I will add my only JFK story to the mix. As a medical student in my native Oklahoma, I worked briefly with a voluble surgeon who (claimed he) had been a resident in the same emergency room at Parkland years before on that day the president was brought in. He (the surgeon) was known to like a good story, particularly this one. “Well of course you know,” he told us, “he had half his head blown off. We didn’t know what to do. Half his head was missing.” I can’t vouch for any aspect of this tale, except that he was in fact a trained and talented surgeon, but the description strikes me as probably close to the truth.

The third fact to be mindful of is not speculative, a foggy memory, or mysterious. What, in 1966, could medical science learn about a person’s health even if they had in hand his preserved brain? Very, very, very, little. One disease worth concealing from the public can be diagnosed in brain tissue: advanced syphilis. But syphilis was readily disclosed by blood tests, even in 1966, and it seems unlikely that RFK was wondering about the positive predictive value of blood tests if and when he made off with the brain.

And there are surely other diseases diagnosed by brain biopsy—mad cow disease (unknown in 1966), Alzheimer’s (known but manifestly not present in the vibrant 46-year-old president and likely unknown to RFK), cancers, and weird inflammatory conditions that, in the pre-CT scan era, were mostly unknown in the living. Other than that, there is no disease found in the brain that would not be better revealed in the rest of the body (which presumably remains un-swiped). The stated concern that RFK was worried about someone uncovering the “truth” about his known (but concealed) thyroid disease and adrenal disease—this is hogwash. Even in 2013 the brain registers no evidence of these diseases.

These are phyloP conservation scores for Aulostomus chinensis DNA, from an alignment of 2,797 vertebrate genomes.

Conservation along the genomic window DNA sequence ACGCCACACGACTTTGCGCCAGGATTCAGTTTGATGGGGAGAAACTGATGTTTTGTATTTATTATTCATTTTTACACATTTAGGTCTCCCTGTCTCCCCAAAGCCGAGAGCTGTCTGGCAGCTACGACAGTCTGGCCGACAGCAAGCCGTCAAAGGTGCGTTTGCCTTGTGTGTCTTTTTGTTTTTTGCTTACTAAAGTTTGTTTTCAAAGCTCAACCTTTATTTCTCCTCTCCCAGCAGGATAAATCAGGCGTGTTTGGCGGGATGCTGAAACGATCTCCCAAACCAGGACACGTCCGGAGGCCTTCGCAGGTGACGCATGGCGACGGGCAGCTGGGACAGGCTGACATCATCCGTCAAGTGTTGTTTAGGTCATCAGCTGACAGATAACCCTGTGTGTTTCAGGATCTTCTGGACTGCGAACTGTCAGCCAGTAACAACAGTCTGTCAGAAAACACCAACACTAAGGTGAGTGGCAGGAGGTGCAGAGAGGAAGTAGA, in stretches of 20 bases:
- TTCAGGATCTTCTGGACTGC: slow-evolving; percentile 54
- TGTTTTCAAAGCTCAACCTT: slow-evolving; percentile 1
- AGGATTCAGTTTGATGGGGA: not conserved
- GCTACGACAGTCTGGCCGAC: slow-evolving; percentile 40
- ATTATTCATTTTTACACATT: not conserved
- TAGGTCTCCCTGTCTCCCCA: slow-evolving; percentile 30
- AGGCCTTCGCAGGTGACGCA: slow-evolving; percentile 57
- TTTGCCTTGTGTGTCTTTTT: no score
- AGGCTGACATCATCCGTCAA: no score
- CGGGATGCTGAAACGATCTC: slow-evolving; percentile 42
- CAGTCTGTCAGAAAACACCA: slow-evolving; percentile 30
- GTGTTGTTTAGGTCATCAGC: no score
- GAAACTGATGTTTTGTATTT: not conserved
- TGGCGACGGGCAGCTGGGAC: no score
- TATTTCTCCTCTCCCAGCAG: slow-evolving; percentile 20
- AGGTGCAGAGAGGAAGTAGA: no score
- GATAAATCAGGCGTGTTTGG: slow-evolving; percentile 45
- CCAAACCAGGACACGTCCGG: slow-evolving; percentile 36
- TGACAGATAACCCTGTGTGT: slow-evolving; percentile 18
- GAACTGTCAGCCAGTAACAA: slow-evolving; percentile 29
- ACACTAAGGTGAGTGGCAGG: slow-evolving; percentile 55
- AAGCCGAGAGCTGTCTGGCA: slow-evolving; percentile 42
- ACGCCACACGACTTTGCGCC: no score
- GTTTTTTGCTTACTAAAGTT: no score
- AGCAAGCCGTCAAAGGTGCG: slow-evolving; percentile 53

And even in 2013, brain biopsies do not reveal anything about drug use or drug addiction. Some have written that JFK was under the care of Dr. Max Jacobson, aka Miracle Max, a then-famous Dr. Feelgood who gave special injections to the rich. His concoction consisted of speed and hormones and painkillers and other ingredients that apparently left clients feeling mighty good. One report claims he had visited JFK 34 times. possibly giving him the magic medicine each time.

RFK, not knowing the limits of the science of the 1960s or able to anticipate the science of the 2010s, may have worried that somehow the bad guys would, with brain in hand, be able to disclose to the world that the president was on a lot of drugs. But that seems to be a leap. For someone with as much information at his disposal as RFK, both as a smart guy and an attorney general, a single simple phone call could have assured him of the impossibility of such a revelation.

But what if the person taking the phone call had been an alien? Or Elvis? Or the alien who was pretending to be Elvis all that time? Or a pathologist who told JAMA Elvis was really JFK? Paranoia, or whatever the addiction to conspiracy theories should be called, is remarkable for many reasons but the most startling is its infinite resourcefulness and insatiability. As the latest “disclosure” surely tells us, we are a long way from letting go of the events from 50 years ago. Which is its own tragedy, because by now it seems time to let the youngest American president ever elected finally rest in peace.